Nosebleed Treatment

In Denver and Lone Tree, Colorado

The nose is an area of the body that contains many tiny blood vessels (or arterioles) that can break easilyIn the United Statesone of every seven people will develop a nosebleed some time in their lifetimeNosebleeds can occur at any age but are most common in children aged 2-10 years and adults aged 50-80 yearsNosebleeds are divided into two typesdepending on whether the bleeding is coming from the front or back of the nose.

What is an anterior nosebleed?

Most nosebleeds (or epistaxes) begin in the lower part of the septumthe semi-rigid wall that separates the two nostrils of the noseThe septum contains blood vessels that can be broken by a blow to the nose or the edge of a sharp fingernailNosebleeds coming from the front of the nose(anterior nosebleeds) often begin with a flow of blood out one nostril when the patient is sitting or standing.

Anterior nosebleeds are common in dry climates or during the winter months when dryheatedindoor air dehydrates the nasal membranesDryness may result in crustingcrackingand bleedingThis can be prevented by placing a light coating of petroleum jelly or an antibiotic ointment on the end of a fingertip and then rubbing it inside the noseespecially on the middle portion of the nose (the septum).

How do I stop an anterior nosebleed?

  • Stay calm or help a young child stay calmA person who is agitated may bleed more profusely than someone who’s been reassured and supported.
  • Keep head higher than the level of the heartSit up.
  • Lean slightly forward so the blood won’t drain in the back of the throat.
  • Gently blow any clotted blood out of the noseSpray a nasal decongestant in the nose.
  • Using the thumb and index fingerpinch all the soft parts of the noseDo not pack the inside of the nose with gauze or cotton.
  • Hold the position for five minutesIf it’s still bleedinghold it again for an additional 10 minutes.

What is a posterior nosebleed?

More rarelya nosebleed can begin high and deep within the nose and flow down the back of the mouth and throat even if the patient is sitting or standing.

Obviouslywhen lying downeven anterior (front of nasal cavity) nosebleeds may seem to flow toward the back of the throatespecially if coughing or blowing the noseIt is important to try to make the distinction between the anterior and posterior nosebleed since posterior nosebleeds are often more severe and almost always require a physician’s carePosterior nosebleeds are more likely to occur in older peoplepersons with high blood pressureand in cases of injury to the nose or face.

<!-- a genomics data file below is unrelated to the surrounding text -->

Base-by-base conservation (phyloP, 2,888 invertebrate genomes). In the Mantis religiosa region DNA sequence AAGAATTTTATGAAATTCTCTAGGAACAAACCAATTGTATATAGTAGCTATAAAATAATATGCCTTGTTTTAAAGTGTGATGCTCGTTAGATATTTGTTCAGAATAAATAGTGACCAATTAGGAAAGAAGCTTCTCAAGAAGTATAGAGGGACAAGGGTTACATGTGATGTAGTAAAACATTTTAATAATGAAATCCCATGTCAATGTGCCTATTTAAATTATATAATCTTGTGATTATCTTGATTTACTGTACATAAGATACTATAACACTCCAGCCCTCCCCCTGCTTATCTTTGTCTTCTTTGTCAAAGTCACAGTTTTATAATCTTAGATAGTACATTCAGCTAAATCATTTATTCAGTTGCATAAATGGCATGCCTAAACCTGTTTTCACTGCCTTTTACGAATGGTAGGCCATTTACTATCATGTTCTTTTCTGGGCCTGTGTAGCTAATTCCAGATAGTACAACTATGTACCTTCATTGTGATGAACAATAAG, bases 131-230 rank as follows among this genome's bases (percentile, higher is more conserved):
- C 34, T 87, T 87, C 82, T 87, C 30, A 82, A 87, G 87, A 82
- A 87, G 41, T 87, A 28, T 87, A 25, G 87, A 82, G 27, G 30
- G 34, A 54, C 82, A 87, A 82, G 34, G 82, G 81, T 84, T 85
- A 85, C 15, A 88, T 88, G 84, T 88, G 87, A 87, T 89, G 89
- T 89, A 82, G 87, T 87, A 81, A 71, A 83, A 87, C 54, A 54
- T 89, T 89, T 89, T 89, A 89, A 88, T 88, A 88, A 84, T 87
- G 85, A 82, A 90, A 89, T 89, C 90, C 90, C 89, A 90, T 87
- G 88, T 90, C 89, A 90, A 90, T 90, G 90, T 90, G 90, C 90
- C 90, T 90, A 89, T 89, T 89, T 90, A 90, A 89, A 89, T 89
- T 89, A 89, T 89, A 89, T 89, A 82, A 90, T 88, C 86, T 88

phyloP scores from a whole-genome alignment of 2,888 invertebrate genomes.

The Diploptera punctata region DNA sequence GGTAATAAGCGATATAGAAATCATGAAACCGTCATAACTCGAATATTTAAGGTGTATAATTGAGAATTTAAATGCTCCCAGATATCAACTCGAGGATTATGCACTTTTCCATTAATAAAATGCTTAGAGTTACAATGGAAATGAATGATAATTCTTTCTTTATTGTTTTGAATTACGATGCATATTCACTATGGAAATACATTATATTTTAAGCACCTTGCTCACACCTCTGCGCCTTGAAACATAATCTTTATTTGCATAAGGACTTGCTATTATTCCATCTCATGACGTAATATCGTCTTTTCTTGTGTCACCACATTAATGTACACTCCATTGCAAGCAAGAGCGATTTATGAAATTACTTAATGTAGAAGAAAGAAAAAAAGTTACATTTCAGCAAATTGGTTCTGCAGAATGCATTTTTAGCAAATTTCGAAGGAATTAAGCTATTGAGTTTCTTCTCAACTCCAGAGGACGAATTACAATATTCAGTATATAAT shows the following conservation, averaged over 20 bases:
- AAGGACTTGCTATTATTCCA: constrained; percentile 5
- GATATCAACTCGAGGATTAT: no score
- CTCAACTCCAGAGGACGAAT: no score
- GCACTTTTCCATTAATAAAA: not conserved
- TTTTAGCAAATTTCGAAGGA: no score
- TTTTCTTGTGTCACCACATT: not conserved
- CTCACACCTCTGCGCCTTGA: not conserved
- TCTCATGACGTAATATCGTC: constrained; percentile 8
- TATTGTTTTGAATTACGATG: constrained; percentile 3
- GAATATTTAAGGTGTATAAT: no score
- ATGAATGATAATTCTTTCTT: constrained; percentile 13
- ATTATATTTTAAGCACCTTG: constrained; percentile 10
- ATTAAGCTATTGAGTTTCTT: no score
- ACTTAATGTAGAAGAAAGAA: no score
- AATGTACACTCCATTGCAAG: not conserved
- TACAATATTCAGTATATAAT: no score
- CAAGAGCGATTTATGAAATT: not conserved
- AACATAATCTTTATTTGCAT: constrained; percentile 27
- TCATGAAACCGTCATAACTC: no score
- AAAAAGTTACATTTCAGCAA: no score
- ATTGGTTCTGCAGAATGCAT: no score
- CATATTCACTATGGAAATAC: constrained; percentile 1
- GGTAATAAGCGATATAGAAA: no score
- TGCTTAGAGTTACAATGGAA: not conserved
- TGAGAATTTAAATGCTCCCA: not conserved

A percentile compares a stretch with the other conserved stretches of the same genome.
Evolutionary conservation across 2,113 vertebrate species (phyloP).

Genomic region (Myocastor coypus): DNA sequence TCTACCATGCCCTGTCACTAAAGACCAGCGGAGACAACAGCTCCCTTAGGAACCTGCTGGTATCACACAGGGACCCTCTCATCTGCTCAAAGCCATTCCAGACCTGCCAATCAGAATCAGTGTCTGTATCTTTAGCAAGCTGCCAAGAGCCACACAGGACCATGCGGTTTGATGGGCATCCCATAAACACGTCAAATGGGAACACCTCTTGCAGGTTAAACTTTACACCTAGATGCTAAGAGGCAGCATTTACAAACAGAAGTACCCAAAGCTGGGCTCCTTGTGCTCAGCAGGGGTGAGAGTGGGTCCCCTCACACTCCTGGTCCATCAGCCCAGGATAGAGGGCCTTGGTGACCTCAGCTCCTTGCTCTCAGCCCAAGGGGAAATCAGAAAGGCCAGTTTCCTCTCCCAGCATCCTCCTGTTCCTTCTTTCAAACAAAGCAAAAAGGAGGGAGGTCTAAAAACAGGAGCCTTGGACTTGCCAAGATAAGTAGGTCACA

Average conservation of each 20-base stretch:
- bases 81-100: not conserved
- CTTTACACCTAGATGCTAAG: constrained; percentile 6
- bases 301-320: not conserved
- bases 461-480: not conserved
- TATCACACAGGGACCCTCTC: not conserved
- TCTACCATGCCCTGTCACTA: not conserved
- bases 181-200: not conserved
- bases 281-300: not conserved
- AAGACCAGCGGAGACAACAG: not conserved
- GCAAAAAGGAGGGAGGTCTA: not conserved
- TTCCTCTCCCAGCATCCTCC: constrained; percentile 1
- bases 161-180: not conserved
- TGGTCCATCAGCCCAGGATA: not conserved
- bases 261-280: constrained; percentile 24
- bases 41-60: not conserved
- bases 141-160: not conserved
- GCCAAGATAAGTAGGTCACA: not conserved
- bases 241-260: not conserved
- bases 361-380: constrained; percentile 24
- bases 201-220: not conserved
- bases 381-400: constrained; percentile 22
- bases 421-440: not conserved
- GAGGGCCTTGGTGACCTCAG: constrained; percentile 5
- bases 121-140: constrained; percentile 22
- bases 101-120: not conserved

Causes of recurring nosebleeds

  • Allergiesinfectionsor dryness that cause itching and lead to picking of the nose.
  • Vigorous nose-blowing that ruptures superficial blood vessels.
  • Clotting disorders that run in families or are due to medications.
  • Drugs (such as anticoagulants or anti-inflammatories).
  • Fractures of the nose or the base of the skullHead injuries that cause nosebleeds should be regarded seriously.
  • Hereditary hemorrhagic telangiectasiaa disorder involving a blood vessel growth similar to a birthmark in the back of the nose.
  • Tumorsboth malignant and nonmalignanthave to be consideredparticularly in the older patient or in smokers.

When should an ENT Specialist be consulted?

If frequent nosebleeds are a problemit is important to consult one of our doctorsAn earnoseand throat specialist will carefully examine the nose using an endoscopea tube with a light for seeing inside the noseprior to making a treatment recommendationTwo of the most common treatments are cautery and packing the noseCautery is a technique in which the blood vessel is burned with an electric currentsilver nitrateor a laserSometimesa doctor may just pack the nose with a special gauze or an inflatable latex balloon to put pressure on the blood vessel.

How to prevent a nosebleed 

Keep the lining of the nose moist by gently applying a light coating of petroleum jelly or an antibiotic ointment with a cotton swab three times dailyincluding at bedtimeCommonly used products include BacitracinA and D OintmentEucerinPolysporinand Vaseline.

  • Keep children’s fingernails short to discourage nose-picking.
  • Counteract the effects of dry air by using a humidifier.
  • Use a saline nasal spray to moisten dry nasal membranes.
  • Quit smokingSmoking dries out the nose and irritates it.

Tips to prevent rebleeding after initial bleeding has stopped:

  • Do not pick or blow nose.
  • Do not strain or bend down to lift anything heavy.
  • Keep head higher than the heart.

If rebleeding occurs:

  • Attempt to clear nose of all blood clots.
  • Spray nose four times in the bleeding nostril(s) with a decongestant spray.
  • Repeat the steps to stop an anterior nosebleed.

Call our office if bleeding persists after 30 minutes or if nosebleed occurs after an injury to the head.